SAN FRANCISCO (05/01/2000) - Never mind a message in a bottle--try e-mail delivered straight into your pocket. That's the aim of Research In Motion Ltd.'s pager-size RIM 850 Wireless Handheld. We reviewed a shipping unit.
The RIM receives wireless services from American Mobile. Its ELink Agent beams e-mail to the RIM pager from any POP3 e-mail account. The device costs $359, and unlimited e-mail delivery runs $60 a month plus a one-time $25 network activation fee. A limited-use plan runs $25 per month for the first 24,000 characters transmitted, plus a surcharge for each additional character.
You configure the RIM 850 via American Mobile's Web site, telling it which accounts to access and how often, and identifying the filters it should apply so that the system will forward only e-mail you want. Regrettably, the site's interface makes setting the mail options unnecessarily complicated.
Our RIM 850 unit had 2MB of flash memory; a six-line monochrome screen; and one of the neatest, most usable keyboards we've seen in a handheld. You can program the unit's autotext feature--which corrects some common typing errors automatically--to accelerate typing by inserting text in place of your personal shorthand. In addition, you can use the trackwheel to navigate the RIM's menu with ease.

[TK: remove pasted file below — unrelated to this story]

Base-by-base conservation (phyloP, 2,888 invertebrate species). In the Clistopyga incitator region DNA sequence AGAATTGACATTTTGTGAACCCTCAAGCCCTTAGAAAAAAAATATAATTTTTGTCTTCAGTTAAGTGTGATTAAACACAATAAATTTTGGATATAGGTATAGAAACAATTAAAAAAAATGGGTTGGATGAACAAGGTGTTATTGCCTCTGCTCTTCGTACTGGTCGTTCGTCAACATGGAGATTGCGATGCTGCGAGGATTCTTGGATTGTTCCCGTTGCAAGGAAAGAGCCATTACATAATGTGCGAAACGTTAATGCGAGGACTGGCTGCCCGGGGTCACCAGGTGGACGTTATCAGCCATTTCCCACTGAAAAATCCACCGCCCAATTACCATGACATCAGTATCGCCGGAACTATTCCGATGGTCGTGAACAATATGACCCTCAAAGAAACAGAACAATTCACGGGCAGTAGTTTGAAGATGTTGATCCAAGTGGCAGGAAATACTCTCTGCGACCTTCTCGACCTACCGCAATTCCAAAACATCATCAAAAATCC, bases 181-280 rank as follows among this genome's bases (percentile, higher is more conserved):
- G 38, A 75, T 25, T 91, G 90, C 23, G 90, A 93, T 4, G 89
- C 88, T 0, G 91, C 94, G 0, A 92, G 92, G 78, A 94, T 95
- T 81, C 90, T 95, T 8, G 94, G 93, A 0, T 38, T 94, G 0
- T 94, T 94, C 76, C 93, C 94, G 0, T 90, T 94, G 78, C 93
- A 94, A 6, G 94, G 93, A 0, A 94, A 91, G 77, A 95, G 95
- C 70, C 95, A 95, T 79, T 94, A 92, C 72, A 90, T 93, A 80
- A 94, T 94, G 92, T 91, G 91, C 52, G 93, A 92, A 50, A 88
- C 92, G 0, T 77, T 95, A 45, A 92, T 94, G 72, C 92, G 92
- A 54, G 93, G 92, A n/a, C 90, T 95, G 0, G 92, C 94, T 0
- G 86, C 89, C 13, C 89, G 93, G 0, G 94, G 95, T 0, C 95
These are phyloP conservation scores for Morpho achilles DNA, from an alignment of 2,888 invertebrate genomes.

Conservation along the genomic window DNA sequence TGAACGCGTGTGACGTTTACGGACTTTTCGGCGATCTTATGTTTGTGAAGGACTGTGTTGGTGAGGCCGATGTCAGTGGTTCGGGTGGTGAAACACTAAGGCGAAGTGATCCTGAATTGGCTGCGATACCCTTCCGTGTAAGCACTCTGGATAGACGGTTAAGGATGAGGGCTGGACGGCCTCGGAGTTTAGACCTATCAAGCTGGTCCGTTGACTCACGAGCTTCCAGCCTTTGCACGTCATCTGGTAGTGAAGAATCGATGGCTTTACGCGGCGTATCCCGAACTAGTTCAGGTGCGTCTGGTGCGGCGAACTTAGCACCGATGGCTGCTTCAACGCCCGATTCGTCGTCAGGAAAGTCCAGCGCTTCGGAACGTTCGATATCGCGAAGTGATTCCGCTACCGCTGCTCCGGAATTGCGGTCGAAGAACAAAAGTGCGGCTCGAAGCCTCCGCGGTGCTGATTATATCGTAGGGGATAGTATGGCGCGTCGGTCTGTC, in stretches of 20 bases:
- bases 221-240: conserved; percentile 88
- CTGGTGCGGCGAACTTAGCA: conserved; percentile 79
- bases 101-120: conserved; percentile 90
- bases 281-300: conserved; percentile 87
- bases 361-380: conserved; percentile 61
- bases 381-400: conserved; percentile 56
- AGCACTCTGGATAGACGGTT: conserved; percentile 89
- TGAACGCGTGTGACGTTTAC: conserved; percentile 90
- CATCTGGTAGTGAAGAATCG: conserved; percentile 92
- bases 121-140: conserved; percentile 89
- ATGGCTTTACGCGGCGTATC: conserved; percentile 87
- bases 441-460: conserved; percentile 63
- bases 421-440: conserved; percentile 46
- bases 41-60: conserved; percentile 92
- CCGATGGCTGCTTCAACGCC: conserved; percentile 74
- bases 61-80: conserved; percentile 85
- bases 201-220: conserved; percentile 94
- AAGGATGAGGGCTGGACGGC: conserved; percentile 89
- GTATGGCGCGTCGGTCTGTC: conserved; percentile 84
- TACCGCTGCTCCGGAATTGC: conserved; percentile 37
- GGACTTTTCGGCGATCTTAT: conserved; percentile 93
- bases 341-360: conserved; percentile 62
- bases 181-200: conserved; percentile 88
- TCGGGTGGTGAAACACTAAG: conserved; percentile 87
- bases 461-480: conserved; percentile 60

A copy of each message you get stays on your e-mail provider's server for later download. You receive only the first 2KB of long messages; you can access the rest on demand in 2KB blocks. You can receive and forward attachments, but you can't view them on the RIM.
The unit comes with a serial port cradle--no USB yet. The cradle lets you use Puma Technology's Intellisync app to synchronize the RIM's built-in address book and calendar with desktop apps.
The price is a bit high, and the service could be easier to set up--but if you prize convenience, this is worthwhile.
The RIM 850'S keyboard is usable despite the device's compact size.
RIM 850 Wireless Handheld
PRO: Compact design, usable keyboard, mail filtering.
CON: Receives and views e-mail in 2KB blocks, no USB port.
VALUE: Pricey, lightweight option for people who need to read and send e-mail everywhere.
Street price: $359 (plus fees)
Research in Motion